Classifieds Advertise Archive Subscriptions Family Announcements Photos Digital Editions/Apps
Connect with us


Film studio plan for airport site may be scuppered



A plan to lay out the red carpet to Hollywood by creating a massive film studio at Galway Airport has been dealt a blow by a deal to purchase an old factory by Limerick’s two local authorities in bid to develop an international movie production hub with Ardmore Studios.

The move could also damage Galway’s bid to secure the designation for the European City of Culture 2020 for which Limerick is also pitching.

While a second film studio of that magnitude is unlikely to be built on this side of the country in such close proximity to Shannon Airport, officials here were publicly insisting such a proposal was still on the cards.

Limerick City and County Council confirmed the €6 million purchase of the old Dell building in Castletroy, which is about 10 hectares in size, with three hectares of development land available and 750 car spaces.

The purchase was completed following a visit by four Hollywood film producers in recent weeks.

One of them was legendary Hollywood producer Philip Lee who scouted out Limerick as a possible location for a $120 million science-fiction film called Inversion to be directed by Scott Waugh, whose last project, Need for Speed, grossed more than $200 million.

The local authority is in discussions with Ardmore Studios for the development in the mid-west.

Limerick City and County Council chief executive Conn Murray said the deal was the first step in their strategy to create an international film centre.

“The next part of the process is to finalise our discussions with Ardmore Studios,” he said.

“It’s also a logical legacy of Limerick’s year as National City of Culture 2014 and its bid to become European Capital of Culture for 2020.”

Danu Media in Inverin had approached Galway elected members and officials with a blueprint for transforming the old hangars in Carnmore into a TV and film studio.

The idea had already been mooted by the Galway Chamber of Commerce who said the runway should be maintained so that film stars could be flown in to work in the studios.

The airport was jointly purchased by Galway City and Galway County Councils after commercial flights were pulled when Government subsidies dried up.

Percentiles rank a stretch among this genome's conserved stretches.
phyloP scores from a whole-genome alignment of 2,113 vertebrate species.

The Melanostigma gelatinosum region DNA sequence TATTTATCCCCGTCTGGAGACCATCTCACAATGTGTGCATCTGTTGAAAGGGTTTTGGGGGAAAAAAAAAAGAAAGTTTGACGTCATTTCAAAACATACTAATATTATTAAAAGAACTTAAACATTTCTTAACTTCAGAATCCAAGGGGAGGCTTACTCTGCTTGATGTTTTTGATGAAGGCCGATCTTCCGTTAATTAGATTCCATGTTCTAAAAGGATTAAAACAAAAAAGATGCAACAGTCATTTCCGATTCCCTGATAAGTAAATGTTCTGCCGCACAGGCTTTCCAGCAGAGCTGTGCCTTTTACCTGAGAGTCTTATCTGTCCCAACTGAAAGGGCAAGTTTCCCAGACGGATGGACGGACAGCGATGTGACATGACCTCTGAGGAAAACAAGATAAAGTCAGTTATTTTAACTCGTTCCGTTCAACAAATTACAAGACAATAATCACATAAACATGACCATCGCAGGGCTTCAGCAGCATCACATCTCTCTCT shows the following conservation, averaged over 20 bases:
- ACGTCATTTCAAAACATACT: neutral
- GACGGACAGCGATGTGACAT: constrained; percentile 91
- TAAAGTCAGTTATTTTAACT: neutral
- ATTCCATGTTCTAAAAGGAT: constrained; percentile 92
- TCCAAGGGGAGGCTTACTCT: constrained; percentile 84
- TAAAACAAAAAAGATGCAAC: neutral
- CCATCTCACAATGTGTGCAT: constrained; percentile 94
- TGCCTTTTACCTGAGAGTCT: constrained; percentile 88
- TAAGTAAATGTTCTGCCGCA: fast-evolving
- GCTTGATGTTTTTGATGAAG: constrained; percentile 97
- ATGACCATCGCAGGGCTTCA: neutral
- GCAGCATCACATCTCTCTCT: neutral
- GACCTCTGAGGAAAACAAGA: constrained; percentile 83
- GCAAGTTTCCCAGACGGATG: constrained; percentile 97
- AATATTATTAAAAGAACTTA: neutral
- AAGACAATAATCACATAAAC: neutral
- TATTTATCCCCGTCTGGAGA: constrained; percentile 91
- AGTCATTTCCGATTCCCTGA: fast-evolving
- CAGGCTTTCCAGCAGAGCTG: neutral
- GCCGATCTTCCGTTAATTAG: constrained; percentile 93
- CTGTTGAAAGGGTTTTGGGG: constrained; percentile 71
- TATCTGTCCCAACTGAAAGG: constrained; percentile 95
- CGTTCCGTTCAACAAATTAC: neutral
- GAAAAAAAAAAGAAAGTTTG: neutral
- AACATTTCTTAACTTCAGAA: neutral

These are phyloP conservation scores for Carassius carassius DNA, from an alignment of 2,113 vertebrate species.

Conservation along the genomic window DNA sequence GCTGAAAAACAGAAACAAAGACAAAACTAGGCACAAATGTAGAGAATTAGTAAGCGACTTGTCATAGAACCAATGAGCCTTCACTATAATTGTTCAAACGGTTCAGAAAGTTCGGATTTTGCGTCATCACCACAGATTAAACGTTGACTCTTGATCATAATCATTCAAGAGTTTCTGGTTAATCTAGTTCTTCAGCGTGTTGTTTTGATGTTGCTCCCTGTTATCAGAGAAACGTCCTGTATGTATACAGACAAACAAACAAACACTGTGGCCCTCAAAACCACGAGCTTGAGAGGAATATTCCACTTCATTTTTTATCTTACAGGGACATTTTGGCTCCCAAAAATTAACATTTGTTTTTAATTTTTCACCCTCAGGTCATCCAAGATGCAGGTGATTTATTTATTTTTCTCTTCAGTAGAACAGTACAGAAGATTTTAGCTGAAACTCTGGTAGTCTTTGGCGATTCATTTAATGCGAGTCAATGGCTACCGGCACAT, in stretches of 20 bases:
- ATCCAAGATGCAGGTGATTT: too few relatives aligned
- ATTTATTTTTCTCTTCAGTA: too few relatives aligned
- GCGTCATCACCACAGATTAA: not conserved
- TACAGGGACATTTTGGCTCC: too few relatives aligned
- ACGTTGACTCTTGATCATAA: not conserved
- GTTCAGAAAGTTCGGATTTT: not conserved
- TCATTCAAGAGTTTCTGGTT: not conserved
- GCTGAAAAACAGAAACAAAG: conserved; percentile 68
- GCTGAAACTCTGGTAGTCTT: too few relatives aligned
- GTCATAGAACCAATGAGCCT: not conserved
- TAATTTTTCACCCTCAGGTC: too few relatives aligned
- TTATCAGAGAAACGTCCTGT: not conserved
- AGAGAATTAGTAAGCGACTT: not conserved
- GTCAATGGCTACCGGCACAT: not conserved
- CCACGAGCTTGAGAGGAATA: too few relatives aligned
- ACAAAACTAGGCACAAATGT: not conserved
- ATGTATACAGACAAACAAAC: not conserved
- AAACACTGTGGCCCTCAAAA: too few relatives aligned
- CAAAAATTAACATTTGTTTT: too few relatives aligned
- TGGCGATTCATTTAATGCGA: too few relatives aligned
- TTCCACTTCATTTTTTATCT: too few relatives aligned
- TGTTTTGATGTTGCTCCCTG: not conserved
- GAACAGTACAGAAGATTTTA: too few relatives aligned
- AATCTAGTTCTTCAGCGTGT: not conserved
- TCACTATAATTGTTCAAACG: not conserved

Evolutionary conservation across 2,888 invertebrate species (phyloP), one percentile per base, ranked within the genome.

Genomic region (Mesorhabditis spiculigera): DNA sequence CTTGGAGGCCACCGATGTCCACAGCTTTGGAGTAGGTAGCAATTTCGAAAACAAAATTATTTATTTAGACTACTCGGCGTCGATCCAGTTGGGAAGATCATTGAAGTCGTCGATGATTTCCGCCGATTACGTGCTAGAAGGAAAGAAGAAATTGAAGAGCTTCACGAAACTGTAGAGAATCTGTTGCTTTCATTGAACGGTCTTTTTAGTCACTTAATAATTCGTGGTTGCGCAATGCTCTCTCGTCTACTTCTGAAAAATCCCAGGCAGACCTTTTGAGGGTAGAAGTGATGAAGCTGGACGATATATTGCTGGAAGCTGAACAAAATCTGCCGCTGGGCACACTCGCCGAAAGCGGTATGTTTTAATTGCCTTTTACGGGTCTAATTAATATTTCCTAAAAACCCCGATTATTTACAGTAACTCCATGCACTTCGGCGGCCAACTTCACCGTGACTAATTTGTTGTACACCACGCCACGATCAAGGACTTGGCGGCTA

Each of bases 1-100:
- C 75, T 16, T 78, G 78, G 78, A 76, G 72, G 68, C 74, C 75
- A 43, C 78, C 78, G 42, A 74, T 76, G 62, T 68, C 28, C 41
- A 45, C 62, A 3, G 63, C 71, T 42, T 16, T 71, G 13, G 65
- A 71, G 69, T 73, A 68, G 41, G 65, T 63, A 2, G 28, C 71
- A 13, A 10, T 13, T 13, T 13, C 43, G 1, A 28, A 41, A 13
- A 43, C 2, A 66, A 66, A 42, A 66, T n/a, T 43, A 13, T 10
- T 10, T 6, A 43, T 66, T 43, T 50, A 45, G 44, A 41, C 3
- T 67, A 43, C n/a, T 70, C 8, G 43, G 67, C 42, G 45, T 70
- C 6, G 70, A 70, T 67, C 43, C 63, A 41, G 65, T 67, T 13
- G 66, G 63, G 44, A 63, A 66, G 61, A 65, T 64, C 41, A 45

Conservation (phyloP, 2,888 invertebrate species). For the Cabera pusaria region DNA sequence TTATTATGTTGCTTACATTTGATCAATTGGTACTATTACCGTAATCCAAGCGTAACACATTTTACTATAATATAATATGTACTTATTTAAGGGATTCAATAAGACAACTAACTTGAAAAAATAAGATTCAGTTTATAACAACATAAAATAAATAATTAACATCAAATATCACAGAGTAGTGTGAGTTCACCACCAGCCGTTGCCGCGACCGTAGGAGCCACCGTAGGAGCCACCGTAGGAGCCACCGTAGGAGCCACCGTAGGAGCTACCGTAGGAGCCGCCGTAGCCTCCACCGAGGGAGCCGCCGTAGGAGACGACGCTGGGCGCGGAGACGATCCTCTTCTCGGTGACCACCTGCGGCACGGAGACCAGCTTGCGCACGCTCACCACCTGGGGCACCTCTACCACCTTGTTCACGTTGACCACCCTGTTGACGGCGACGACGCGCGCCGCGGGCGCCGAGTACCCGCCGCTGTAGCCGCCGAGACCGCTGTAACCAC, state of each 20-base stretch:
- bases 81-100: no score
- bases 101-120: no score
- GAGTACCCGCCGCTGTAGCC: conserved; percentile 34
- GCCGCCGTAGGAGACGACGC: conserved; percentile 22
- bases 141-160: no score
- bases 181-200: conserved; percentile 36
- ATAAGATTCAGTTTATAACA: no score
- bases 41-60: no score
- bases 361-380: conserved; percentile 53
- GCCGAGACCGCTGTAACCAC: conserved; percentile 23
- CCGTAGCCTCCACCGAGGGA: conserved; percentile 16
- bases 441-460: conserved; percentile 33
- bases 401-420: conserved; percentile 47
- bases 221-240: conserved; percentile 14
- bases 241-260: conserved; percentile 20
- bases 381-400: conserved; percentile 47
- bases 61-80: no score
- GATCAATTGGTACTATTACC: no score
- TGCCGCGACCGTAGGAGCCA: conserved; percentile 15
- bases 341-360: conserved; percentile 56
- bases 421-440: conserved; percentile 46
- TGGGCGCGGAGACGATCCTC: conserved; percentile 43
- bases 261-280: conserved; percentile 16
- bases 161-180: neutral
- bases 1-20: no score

A spokesman for Galway City Council said this week it was inviting expressions of interest from the public to use the site and was also targeting film and TV production companies. A report from consultants charged with investigating the viability of the former airport will be furnished to both local authorities today.

“Galway is one of five cities in the world designated a UNESCO city of film. One of the reasons for that is the existing audio visual industry and its potential for future film productions. This is something we’ve built up over many years, it’s not something we’ve come to lately,” he insisted.

“Fair play to Limerick in its expansion of film industry facilities outside of the Dublin area. That is to be welcomed. We don’t see it as scuppering our chances of anything – building a film studio or getting the European City of Culture designation. We’re out there plugging away, we’ll make our splash at the right time.”

General manager of the Galway Chamber of Commerce Maeve Joyce said the Limerick deal was in fact good news for Galway.

“I think it would still be possible to have a film studio at that site. Years and years ago you wouldn’t have thought it possible to have so many film companies based in the west. Hubs attract more business,” she opined.

“If this industry has looked on the west and mid-west as an opportunity for investment, I think we have to look at it as an opportunity for Galway.”

The film industry on the east coast has developed primarily due of the existence of Ardmore and a new studio in Ashford, County Wicklow.

Projects such as Ripper Street and Vikings have resulted in financial windfalls of up to €35 million per series.

Meanwhile, Acting Chief Executive of Galway County Council said he would still welcome proposals for film studios on the airport site.

“If the airport site is part of a plan for the film industry in this country then we are more than happy to engage in discussions,” he told this week’s meeting of Galway County Council.

The meeting discussed the potential lease of the 115 acre site and it was stated by Director of Services, Catherine McConnell that it has been used by the flying club since the major commercial activity there ceased.

She said that there had been no income from this arrangement, but they were now entering a formal lease until December after which it was hoped to establish a longer term lease.

Fine Gael councillor Michael Mogie Maher said he had been talking to people in the industry and they would view the airport site as a potential venue for a film studio.

“This is a major opportunity to realise the value of what we have in Carnmore. I know for a fact that the film industry in this country is interested in looking at the site.

“If this happened, then it would bring millions of euro in terms of investment into Galway and both the city and county would benefit. Even from a tourist perspective, it would be beneficial,” Cllr Maher said.

Connacht Tribune

West has lower cancer survival rates than rest



Significant state investment is required to address ‘shocking’ inequalities that leave cancer patients in the West at greater risk of succumbing to the disease.

A meeting of Regional Health Forum West heard that survival rates for breast, lung and colorectal cancers than the national average, and with the most deprived quintile of the population, the West’s residents faced poorer outcomes from a cancer diagnosis.